With the Ukraine invasion already causing a supply chain snafu, the Seaway is ready for increased demand for Canadian fertilizer and grains.
By Andrew Joseph, Farms.com; Photo by Polina Rytova via Unsplash.com
On March 24, 2022, the St. Lawrence Seaway official opened for its 64th season, and is primed to help take on increased navigation as Canada will seek to stem a shortage of fertilizer and grains caused by sanctions and supply chain disruptions caused by the Russian Federation invasion of Ukraine.
The Russian Federation and Ukraine account for a combined 29 percent of the world’s wheat exports, while Russia is one of the larger exporters of fertilizer.
It is expected that with the war, Ukrainian farmers will not be able to plant or harvest; and with sanctions in place Russian or Belarussian ag products will not be allowed to North American consumers.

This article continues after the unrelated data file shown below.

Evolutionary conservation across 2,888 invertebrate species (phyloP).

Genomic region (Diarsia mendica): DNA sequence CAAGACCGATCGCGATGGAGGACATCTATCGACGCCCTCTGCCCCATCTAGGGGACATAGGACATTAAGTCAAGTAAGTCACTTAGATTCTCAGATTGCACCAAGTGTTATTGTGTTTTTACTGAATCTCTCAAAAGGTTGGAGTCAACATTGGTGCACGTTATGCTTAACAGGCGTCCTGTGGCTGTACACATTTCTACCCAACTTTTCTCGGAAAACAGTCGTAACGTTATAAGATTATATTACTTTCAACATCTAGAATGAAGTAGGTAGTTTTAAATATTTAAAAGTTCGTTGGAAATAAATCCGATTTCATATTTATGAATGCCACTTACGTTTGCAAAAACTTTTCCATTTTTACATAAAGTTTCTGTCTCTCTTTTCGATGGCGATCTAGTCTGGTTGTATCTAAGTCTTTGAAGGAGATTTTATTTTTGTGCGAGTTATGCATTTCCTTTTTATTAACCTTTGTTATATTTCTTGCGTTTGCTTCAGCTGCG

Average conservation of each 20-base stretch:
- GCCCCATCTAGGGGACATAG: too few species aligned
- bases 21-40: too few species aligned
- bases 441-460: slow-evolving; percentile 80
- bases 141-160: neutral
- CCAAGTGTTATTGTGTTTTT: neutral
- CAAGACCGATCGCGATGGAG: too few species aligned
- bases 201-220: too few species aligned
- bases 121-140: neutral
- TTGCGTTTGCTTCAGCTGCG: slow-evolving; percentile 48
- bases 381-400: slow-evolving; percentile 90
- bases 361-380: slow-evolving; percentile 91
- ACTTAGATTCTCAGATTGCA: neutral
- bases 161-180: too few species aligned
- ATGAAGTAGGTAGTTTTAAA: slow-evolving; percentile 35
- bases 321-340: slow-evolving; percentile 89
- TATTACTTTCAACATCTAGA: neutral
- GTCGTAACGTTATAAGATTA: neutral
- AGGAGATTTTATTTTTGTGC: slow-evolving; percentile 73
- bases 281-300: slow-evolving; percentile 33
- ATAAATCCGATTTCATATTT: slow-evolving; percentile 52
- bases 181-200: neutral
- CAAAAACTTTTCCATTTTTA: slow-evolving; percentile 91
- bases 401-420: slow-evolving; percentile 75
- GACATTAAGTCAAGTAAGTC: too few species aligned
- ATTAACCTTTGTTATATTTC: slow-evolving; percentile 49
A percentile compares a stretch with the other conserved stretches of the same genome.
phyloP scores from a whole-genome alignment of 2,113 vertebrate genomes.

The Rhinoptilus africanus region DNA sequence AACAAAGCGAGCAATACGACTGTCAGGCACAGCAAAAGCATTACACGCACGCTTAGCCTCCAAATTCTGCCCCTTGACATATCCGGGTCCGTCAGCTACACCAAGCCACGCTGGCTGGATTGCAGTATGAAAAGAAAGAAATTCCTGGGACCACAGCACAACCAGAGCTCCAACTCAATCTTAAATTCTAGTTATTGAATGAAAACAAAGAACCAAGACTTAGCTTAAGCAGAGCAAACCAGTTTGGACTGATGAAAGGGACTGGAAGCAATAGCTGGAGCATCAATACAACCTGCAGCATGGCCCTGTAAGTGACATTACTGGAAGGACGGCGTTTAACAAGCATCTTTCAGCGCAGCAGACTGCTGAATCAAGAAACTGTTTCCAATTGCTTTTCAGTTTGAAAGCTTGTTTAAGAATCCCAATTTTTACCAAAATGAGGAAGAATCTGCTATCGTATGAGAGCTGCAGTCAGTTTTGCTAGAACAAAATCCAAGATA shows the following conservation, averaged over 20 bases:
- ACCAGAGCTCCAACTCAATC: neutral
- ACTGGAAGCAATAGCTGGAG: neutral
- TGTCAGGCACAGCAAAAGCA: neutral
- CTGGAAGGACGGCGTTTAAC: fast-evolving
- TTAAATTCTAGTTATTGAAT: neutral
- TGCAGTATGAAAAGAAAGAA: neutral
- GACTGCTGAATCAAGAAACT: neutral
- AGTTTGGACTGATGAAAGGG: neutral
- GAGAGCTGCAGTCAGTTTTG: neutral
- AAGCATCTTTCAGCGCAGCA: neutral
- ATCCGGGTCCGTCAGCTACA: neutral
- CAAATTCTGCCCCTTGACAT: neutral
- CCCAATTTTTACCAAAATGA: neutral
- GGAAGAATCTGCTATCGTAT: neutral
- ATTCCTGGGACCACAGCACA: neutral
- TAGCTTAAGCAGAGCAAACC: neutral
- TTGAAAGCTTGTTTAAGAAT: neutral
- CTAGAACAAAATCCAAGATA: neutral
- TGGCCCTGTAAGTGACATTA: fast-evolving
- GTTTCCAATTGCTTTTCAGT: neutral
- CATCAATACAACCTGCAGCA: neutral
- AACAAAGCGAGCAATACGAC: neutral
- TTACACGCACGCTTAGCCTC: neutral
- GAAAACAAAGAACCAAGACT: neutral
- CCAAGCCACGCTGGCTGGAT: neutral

According to the St. Lawrence Seaway Management Corp., it is expecting cargo shipments will remain at 38.2 tonnes for 2022 but will increase with a forecasted economic growth (less grain) of four percent.
It has been estimated by Agriculture and Agri-Food Canada that production and exports will be a little bit better in the upcoming crop year. Severe drought affected much of the Prairies in 2021 severely reducing expected ag output.
It is thought that with crop prices expecting to realize string gains this year, Canadian farmers will plant more acreage.
The St. Lawrence Seaway is ready for more transport if Ontario grain continues and if Canadian west and US grain crops come in stronger than expected.
Ontario and US soybeans and corn are also expected to be shipped more in 2022, while the Canadian potash industry (fertilizer) mostly centred in Saskatchewan could take up the slack lost to sanctions on Russia.